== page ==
Niue has been named the world's first country to become a dark sky place due to the island's efforts to restrict artificial light pollution so the starry sky can be enjoyed.
The International Dark Sky Association, which has worked for decades to combat light pollution, has awarded Niue the title after it met certain requirements.
They included government measures such as full streetlight replacement for the whole island and upgrading of private lighting in homes.
The new title is also being driven as a new tourism attraction.
Niue already has a marine reserve, which is 40 per cent of its exclusive economic zone and the government says this new title will aid in the sustainable development of tourism.
"I think it's great for the tourism … they can know we are a small island in the Pacific, but we represent a whole load of things and they can come and see the sky properly," Niuean Dark Sky Ambassador Bailey Pasisi said.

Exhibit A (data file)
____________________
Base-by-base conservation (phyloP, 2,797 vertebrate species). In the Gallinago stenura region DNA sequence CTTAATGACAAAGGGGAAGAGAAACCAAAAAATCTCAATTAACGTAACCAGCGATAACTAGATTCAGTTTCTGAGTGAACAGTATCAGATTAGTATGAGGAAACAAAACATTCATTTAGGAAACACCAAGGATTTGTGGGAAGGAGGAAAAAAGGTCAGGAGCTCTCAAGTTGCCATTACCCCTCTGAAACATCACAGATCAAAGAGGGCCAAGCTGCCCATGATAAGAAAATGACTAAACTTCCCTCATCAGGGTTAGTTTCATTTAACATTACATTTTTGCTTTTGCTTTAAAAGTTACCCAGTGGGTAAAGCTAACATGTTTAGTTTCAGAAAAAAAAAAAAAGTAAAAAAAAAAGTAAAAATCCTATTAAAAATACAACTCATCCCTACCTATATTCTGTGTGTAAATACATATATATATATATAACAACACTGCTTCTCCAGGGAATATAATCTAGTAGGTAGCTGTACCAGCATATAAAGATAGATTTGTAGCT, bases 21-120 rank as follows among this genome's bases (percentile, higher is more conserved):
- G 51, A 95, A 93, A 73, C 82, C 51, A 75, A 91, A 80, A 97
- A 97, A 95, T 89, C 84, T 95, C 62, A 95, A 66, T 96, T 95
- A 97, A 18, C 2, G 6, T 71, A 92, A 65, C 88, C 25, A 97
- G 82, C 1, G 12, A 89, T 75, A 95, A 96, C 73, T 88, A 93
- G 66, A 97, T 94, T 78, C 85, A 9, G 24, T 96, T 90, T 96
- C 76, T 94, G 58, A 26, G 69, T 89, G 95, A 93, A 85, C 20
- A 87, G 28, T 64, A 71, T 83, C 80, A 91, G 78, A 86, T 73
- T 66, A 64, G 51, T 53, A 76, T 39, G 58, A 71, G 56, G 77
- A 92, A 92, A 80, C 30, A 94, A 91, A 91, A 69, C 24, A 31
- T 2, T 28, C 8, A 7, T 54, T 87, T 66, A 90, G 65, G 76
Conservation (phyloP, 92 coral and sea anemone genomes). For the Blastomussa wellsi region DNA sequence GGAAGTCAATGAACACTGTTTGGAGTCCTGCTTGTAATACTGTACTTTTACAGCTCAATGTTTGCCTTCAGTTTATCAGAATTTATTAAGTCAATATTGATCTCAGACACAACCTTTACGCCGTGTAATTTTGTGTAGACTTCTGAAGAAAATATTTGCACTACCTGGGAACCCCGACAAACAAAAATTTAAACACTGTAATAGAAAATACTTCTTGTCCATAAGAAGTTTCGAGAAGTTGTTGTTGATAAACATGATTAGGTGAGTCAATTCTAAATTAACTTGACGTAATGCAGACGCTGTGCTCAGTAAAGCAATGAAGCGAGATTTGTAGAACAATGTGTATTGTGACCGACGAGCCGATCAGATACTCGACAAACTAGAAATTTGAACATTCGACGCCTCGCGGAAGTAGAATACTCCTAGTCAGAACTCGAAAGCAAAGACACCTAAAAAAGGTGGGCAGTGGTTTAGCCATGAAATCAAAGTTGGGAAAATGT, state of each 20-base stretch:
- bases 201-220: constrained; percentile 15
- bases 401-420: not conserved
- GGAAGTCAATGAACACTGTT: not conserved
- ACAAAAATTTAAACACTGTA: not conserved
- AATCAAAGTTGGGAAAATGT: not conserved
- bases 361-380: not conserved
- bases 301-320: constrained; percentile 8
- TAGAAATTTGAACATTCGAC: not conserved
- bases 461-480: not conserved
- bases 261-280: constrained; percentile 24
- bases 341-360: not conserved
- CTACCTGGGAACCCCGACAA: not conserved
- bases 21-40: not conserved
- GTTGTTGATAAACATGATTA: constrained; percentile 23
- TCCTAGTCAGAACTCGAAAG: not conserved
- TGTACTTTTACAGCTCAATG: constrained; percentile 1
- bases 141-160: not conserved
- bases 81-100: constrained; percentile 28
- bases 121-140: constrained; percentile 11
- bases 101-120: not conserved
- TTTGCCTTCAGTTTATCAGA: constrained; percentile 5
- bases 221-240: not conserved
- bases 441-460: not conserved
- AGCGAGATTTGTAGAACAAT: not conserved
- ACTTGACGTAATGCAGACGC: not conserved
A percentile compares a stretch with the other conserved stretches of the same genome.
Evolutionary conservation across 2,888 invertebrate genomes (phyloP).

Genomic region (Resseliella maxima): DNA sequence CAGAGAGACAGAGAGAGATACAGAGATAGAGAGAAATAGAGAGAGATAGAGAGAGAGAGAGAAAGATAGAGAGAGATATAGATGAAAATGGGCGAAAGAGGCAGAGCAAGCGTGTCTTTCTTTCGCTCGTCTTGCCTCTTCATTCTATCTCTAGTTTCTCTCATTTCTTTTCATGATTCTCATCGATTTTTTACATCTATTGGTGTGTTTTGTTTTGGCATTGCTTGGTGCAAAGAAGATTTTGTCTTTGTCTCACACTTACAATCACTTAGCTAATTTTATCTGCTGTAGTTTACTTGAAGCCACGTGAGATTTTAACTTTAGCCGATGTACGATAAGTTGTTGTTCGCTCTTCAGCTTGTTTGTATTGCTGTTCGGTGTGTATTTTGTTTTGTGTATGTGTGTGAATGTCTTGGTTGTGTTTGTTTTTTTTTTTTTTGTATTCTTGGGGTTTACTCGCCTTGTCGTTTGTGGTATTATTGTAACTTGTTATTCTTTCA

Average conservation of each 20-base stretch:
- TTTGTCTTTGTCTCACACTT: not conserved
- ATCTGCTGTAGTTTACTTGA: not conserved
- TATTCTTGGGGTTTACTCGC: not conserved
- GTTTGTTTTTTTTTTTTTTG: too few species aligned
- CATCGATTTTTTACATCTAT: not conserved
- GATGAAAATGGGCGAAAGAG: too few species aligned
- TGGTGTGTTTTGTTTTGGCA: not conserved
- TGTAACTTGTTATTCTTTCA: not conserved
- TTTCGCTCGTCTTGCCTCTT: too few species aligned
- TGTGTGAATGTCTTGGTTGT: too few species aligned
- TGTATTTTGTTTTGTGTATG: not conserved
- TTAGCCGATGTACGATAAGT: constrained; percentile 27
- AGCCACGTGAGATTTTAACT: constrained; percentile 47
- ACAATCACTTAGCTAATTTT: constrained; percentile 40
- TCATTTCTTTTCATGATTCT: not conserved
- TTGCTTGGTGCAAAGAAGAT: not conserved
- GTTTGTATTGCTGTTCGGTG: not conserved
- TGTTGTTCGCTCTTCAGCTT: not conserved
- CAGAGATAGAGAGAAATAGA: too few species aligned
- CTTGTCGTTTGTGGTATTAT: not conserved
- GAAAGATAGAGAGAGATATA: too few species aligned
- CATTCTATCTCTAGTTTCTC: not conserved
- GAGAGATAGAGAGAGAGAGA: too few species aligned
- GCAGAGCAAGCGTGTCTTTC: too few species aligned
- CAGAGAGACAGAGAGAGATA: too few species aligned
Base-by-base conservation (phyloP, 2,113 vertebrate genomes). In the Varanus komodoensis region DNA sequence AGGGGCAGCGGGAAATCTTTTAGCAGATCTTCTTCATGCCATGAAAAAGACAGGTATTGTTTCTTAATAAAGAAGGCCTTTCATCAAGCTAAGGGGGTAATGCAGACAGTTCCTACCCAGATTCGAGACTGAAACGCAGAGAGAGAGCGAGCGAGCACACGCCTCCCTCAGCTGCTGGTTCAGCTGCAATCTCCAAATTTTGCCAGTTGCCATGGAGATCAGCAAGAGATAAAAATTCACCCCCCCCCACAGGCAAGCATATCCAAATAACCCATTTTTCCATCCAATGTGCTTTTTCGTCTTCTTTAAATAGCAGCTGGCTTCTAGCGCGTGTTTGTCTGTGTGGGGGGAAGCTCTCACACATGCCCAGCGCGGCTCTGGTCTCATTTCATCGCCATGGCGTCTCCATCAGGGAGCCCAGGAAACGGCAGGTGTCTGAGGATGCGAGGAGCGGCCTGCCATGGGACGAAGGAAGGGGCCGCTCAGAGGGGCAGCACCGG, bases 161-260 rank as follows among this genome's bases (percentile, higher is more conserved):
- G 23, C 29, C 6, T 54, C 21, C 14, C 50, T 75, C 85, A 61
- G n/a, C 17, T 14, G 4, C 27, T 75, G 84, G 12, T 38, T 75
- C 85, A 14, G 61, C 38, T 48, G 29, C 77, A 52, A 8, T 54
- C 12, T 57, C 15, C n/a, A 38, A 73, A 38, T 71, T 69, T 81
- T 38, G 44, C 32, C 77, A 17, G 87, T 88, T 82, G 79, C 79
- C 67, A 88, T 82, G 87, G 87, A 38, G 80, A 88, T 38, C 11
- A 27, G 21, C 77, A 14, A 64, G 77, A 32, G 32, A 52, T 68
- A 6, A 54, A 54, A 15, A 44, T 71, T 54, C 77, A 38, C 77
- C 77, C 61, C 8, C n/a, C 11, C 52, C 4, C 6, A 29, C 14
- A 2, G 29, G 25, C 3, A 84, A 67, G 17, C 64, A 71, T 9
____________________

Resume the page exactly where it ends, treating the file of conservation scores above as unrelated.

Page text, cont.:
Ambassadors are now being trained to be able to take tourists on guided astro tours to view the night skies.
The new status means Niue's long history of star navigation and cultural history of the night skies can be passed down through the younger generations, like 11-year-old Bailey.
"Now we can learn about Saturn, Betelgeuse, the eight planets, the asteroid belts, the moon, everything in the sky - and the best thing about it is that maybe one day a career for me could be astronomy."
Two telescopes have been left for Niueans who are being trained to conduct dark sky tours, but it's the locals and the generations to come who are the real winners